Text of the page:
HARRISBURG – After a year marred by critical mistakes by the Department of State, the Senate State Government Committee reviewed a proposal today to restore public confidence in the process of amending the state Constitution, according to Senator David G. Argall (R-Berks/Schuylkill), the committee’s chairman.
Earlier this year, an unprecedented error by former Secretary of State Kathy Boockvar derailed a constitutional amendment to protect victims of child sex abuse. Boockvar resigned in disgrace.
Two months later, the Department of State published ballot questions that were widely criticized as biased.
A Williamsport Sun Gazette editorial stated that these questions “included language that sounds like the governor making his arguments for why he thinks these amendments are a bad idea.” A Lehighton Time News editorial noted: “the wording is about as clear as mud.” House Majority Leader Kerry Benninghoff said, “The governor is so desperate to cling to power that they crafted this language to mischaracterize the amendment.”
“The Department of State’s reputation was hurt badly by Secretary Boockvar’s horrible mistake and the misleading wording of two proposed amendments earlier this year,” said Argall.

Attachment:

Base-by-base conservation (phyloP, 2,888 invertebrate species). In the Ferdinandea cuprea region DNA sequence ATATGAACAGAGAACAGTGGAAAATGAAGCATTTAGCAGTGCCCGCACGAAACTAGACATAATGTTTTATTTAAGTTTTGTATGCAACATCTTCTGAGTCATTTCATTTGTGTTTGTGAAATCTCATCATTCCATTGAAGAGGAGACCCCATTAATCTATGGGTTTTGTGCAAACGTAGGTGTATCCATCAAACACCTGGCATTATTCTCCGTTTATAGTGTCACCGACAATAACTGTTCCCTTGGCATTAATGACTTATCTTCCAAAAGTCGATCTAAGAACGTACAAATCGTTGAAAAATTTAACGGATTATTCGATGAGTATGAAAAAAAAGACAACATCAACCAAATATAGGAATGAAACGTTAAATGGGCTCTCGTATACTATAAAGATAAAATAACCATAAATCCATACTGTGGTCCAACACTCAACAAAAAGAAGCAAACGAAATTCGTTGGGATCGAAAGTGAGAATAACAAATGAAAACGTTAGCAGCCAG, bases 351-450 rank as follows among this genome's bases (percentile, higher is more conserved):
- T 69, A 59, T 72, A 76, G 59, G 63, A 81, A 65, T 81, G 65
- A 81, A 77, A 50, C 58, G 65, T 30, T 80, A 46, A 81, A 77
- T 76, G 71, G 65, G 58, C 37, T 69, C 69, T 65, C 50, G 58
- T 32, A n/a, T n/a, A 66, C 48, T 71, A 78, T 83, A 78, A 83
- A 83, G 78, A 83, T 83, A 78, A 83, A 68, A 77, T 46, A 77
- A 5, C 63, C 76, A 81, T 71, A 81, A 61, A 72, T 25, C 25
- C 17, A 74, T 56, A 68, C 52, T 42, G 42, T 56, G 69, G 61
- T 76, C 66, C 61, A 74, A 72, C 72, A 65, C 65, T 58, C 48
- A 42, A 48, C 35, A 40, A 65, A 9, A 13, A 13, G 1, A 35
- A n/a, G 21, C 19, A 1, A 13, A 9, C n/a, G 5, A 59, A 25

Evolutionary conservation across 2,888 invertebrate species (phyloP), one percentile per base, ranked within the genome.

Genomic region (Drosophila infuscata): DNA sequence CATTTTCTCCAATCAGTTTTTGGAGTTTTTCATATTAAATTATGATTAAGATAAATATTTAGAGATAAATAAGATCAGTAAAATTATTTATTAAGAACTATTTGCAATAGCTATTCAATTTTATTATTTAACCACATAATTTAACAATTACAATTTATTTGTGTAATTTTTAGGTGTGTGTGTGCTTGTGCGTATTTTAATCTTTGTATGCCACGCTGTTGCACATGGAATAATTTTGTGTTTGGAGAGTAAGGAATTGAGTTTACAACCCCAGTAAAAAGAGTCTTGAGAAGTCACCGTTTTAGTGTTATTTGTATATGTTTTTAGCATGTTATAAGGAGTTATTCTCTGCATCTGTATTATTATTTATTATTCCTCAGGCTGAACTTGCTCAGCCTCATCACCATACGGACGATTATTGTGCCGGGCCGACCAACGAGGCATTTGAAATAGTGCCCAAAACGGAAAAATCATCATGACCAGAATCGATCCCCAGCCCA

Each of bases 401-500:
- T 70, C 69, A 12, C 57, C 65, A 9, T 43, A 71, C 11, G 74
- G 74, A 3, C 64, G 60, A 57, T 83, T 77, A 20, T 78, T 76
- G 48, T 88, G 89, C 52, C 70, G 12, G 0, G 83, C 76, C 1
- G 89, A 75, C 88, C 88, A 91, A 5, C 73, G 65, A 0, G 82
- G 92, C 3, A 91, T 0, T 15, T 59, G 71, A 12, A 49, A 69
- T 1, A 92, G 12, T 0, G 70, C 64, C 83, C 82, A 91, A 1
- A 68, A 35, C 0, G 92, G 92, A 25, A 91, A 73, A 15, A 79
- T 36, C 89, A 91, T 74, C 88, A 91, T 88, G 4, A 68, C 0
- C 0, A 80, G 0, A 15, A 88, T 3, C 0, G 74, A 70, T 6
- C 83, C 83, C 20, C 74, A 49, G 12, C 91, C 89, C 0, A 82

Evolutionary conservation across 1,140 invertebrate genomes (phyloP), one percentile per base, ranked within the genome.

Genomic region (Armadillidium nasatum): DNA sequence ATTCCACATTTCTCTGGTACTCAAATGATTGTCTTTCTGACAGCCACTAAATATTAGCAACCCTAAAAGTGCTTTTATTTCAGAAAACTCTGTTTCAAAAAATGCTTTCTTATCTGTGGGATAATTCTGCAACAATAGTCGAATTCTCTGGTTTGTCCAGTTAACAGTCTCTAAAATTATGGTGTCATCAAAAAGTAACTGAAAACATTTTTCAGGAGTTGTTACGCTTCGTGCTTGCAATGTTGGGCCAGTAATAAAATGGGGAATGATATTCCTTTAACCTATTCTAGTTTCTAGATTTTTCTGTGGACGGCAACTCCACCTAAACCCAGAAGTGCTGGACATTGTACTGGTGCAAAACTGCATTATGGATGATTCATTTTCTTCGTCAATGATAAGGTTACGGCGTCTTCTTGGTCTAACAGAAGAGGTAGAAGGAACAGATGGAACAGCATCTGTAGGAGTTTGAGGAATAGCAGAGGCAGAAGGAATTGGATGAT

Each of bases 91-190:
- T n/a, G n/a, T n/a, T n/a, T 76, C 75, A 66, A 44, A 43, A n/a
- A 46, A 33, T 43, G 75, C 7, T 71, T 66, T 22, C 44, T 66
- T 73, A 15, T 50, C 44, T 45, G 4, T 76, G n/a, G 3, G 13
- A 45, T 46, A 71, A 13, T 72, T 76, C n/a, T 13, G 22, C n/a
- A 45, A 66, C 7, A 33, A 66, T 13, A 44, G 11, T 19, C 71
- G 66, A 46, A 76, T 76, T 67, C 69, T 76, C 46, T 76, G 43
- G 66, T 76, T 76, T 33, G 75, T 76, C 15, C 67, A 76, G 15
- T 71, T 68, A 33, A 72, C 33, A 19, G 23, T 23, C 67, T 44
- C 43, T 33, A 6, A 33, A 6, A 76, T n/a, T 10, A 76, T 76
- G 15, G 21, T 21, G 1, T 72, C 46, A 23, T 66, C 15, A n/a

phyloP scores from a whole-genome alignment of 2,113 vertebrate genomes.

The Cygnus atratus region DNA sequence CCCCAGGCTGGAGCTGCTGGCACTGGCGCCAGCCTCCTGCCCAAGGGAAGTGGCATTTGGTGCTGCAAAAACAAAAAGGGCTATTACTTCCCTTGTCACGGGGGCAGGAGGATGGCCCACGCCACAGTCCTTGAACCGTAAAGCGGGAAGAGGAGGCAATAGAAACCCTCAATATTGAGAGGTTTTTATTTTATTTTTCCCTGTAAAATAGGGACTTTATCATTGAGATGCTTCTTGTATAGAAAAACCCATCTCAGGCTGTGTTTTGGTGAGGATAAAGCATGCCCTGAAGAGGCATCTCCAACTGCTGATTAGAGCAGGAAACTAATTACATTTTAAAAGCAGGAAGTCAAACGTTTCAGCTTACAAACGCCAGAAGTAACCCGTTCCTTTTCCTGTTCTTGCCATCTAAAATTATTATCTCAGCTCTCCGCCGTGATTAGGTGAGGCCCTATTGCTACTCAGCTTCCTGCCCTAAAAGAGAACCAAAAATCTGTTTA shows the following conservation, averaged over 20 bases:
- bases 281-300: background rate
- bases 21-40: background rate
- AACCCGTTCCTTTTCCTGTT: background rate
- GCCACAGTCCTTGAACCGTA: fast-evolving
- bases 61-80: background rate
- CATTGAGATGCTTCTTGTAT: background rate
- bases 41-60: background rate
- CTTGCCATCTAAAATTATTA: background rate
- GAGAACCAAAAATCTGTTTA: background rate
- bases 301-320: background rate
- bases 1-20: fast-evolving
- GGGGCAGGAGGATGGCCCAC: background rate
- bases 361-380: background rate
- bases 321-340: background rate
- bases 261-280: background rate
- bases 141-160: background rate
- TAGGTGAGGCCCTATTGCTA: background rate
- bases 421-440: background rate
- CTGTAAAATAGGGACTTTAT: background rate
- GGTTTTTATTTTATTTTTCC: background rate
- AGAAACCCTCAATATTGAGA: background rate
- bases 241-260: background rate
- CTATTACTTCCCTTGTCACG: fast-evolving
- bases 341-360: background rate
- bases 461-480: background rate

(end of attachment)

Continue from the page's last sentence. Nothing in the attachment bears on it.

The hearing featured two former Department of State officials: Carol Aichele, the Pennsylvania Secretary of State from 2011-2015, and Shannon Royer, her Deputy Secretary for External Affairs and Elections.
During his testimony, Royer said, “Senate Bill 940 goes a long way in helping to ensure that we will never face another situation like we experienced with the childhood sexual abuse amendment. This is a commonsense reform that will restore confidence in how Pennsylvania administers the advertising of constitutional amendments.”
Senate Bill 940 would give the responsibility of advertising proposed constitutional amendments to the Legislative Reference Bureau, a non-partisan bureau responsible for drafting legislation and publishing the Pennsylvania Bulletin.
The non-partisan bureau would also be responsible for drafting the wording of ballot questions for proposed amendments, in order to prevent political bias. The legislation will be considered for a vote by the Senate State Government Committee in the near future.